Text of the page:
Nicolas Deshayes, ‘Infinite Raft’, (foreground), crystacal lamina, fibreglass, plaster, gloss paint.(background), 'Vernaculex', cast aluminium, cast cement, steel, rope, rubber [enlarge]

Nicolas Deshayes, ‘Infinite Raft’, (foreground), crystacal lamina, fibreglass, plaster, gloss paint.
(background), 'Vernaculex', cast aluminium, cast cement, steel, rope, rubber

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REVIEW

Nicolas Deshayes: Noble’s Island

Moot Gallery, Nottingham
15 October – 27 November

Reviewed by: Rebecca Hunter »

The title of Nicolas Deshayes’ first solo exhibition at the brand new artist-run Moot Gallery is taken from HG Wells’ dystopian novel The Island of Dr Moreau, evoking sinister attempts to contain, control and evolve nature, splicing and combining to create hybrid creatures with horrific results.

With this in mind, Deshayes’ five sculptures appear to hold captive something spawned in a meeting of curiously selected members. Rock is a smoothed imitation of a 2000-year-old artefact with a slick coating of car body paint. This almost-fusion results in an aura of dignified sci-fi, also recalling polished metallic minimalism. Vernaculex collages rococo-painted pigs’ trotters, nautical rope and metal into a fractured column.

Each piece feels like a strange object for study, a highly finished aid to learning, as one might come across in a classroom or museum. Although there is no set lesson, there is a sense of discovering something for, or in, oneself in the effort to synthesise the separate and sometimes jarring elements contained within one piece. However, the complex cross-referencing of so many periods, art movements, processes and materials hinders the enjoyment of Deshayes’ real gift, which is visual and sensual. Rather than merely presenting us with half-destroyed golems of cultural history, there is a classical purity to be found in the circles, cylinders, cuboids and cones that form the underlying structure of each object. The cleanly crafted Element, a perfectly cylindrical and evenly coloured model log screwed to a plain metal support, could almost be a scientist’s dull cast of a fossilised specimen, ready for display in a museum of natural history. Yet the contour is too regular to have been derived exclusively from nature.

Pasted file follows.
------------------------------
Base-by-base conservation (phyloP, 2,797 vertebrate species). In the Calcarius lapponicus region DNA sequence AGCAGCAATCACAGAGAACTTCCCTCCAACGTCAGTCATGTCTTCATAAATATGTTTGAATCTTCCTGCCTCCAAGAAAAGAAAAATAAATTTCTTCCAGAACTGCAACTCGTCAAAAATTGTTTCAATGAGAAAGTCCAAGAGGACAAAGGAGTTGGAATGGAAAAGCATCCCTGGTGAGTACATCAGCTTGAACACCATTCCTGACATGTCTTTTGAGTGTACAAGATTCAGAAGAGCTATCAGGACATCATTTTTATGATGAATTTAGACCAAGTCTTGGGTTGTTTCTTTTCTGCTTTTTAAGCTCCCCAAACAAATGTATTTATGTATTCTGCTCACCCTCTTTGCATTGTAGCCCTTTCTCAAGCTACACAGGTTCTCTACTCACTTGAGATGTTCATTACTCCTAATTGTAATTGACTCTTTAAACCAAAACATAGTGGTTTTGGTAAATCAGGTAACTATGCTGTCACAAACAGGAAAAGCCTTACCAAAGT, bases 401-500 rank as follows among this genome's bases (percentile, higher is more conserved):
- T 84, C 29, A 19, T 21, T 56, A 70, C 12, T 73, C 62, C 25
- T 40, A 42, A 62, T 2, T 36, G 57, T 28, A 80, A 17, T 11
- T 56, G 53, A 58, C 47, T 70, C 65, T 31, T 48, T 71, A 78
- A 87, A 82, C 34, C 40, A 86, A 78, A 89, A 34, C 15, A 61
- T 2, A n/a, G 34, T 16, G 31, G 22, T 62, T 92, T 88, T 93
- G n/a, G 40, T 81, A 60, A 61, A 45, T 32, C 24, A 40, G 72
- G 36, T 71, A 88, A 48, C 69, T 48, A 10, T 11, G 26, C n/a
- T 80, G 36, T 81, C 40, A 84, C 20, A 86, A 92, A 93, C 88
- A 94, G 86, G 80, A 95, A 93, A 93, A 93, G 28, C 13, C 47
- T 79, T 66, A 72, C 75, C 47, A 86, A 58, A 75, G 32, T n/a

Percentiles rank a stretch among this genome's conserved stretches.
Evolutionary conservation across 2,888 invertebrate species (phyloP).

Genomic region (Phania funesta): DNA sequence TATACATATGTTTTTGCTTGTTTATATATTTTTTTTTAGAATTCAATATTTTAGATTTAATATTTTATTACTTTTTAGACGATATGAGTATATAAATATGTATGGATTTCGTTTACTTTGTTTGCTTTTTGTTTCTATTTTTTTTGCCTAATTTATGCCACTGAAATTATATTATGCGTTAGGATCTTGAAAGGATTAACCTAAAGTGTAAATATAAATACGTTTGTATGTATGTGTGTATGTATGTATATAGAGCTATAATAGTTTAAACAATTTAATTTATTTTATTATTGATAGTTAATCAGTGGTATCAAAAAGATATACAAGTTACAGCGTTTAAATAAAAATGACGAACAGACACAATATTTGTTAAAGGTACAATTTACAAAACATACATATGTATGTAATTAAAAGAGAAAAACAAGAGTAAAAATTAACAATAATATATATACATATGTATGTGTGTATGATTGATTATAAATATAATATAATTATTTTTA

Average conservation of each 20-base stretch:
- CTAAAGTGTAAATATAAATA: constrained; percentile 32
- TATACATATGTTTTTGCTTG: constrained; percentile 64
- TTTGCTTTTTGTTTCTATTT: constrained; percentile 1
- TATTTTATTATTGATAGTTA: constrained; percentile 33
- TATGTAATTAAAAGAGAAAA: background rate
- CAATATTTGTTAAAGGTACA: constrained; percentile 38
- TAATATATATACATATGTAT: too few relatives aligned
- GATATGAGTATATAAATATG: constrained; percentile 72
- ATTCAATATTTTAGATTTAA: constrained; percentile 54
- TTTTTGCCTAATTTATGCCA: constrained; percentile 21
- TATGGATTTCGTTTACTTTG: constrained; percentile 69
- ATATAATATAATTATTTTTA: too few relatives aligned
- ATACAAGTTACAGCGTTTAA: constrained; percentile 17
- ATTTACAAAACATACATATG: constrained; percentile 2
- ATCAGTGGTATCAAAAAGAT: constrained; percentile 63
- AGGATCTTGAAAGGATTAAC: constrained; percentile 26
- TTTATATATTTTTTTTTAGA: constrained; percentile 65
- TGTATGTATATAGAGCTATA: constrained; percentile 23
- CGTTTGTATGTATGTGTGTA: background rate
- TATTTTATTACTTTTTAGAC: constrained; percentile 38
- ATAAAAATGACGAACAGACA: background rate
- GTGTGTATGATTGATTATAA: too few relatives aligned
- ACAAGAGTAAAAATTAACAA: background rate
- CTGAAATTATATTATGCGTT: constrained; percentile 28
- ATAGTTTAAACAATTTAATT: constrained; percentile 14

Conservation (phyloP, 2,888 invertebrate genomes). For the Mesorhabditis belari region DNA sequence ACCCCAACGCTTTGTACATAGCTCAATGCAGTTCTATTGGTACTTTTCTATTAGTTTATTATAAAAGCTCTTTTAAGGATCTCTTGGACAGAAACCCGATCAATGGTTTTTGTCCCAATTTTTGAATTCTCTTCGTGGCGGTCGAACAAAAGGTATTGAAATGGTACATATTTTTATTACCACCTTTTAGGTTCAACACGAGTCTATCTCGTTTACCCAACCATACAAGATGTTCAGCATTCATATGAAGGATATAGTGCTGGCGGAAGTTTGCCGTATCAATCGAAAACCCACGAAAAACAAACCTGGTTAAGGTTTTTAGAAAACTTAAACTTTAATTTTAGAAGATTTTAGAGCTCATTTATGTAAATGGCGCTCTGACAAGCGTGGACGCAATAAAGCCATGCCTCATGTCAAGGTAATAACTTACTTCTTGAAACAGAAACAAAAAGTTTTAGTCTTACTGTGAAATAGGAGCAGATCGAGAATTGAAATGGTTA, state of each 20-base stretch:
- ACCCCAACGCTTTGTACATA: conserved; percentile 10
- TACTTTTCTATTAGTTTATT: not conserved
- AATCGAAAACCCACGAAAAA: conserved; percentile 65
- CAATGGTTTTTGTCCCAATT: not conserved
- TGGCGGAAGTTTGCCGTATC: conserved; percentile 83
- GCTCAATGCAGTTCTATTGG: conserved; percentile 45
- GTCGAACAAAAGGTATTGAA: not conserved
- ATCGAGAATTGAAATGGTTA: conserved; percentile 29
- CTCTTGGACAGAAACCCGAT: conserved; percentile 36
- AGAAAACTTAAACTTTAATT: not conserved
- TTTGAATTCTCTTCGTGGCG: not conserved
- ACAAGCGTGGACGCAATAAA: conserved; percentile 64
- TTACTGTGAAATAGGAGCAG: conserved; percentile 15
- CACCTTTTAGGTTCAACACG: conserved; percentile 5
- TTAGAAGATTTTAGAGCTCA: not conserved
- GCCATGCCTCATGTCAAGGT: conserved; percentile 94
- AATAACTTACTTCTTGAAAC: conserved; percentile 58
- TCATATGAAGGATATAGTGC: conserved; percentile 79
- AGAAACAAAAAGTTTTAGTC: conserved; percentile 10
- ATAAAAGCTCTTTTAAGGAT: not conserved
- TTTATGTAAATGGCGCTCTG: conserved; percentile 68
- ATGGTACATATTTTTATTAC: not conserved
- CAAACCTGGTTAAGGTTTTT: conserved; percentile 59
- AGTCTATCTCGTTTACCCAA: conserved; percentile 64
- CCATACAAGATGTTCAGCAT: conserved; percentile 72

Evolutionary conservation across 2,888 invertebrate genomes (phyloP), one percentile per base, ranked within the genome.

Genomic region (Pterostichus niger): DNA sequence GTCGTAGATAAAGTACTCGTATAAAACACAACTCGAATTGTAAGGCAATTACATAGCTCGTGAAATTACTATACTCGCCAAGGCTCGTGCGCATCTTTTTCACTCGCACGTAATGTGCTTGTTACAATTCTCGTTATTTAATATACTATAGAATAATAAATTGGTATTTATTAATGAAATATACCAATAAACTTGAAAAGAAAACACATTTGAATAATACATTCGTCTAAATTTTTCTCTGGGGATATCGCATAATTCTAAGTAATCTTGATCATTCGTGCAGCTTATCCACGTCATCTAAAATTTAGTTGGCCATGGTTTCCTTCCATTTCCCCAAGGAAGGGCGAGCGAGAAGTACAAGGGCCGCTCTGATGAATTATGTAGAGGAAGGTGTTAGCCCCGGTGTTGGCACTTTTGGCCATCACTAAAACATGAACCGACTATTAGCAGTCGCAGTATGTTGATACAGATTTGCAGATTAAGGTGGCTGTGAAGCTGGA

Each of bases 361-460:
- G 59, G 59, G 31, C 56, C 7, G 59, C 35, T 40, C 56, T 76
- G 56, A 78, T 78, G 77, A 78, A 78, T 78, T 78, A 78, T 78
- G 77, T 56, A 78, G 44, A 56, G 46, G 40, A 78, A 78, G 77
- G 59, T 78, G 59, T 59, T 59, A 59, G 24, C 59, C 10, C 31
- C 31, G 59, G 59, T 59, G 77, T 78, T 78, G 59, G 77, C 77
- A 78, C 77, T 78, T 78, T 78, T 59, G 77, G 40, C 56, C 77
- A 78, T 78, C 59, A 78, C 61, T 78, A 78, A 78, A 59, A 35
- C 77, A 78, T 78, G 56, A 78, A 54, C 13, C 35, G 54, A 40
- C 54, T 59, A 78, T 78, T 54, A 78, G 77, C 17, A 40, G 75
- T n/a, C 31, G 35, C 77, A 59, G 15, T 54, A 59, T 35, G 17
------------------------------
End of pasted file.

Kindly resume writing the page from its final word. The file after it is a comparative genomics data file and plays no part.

Agnés Martin described the platonic quest for a glimpse of perfection, found in ideal geometric shapes conceived only in the mind rather than sourced from the outside world. Deshayes’ love of geometry – sometimes barely there as in the sagging rope circles surrounding Vernaculex; sometimes blatant like the mass-produced polystyrene doughnuts of Taxidermaus – is what makes travelling to Noble’s Island worthwhile.

Venue detail:
Moot »
1 Thoresby Street, Sneinton, NOTTINGHAM NG1 1AJ

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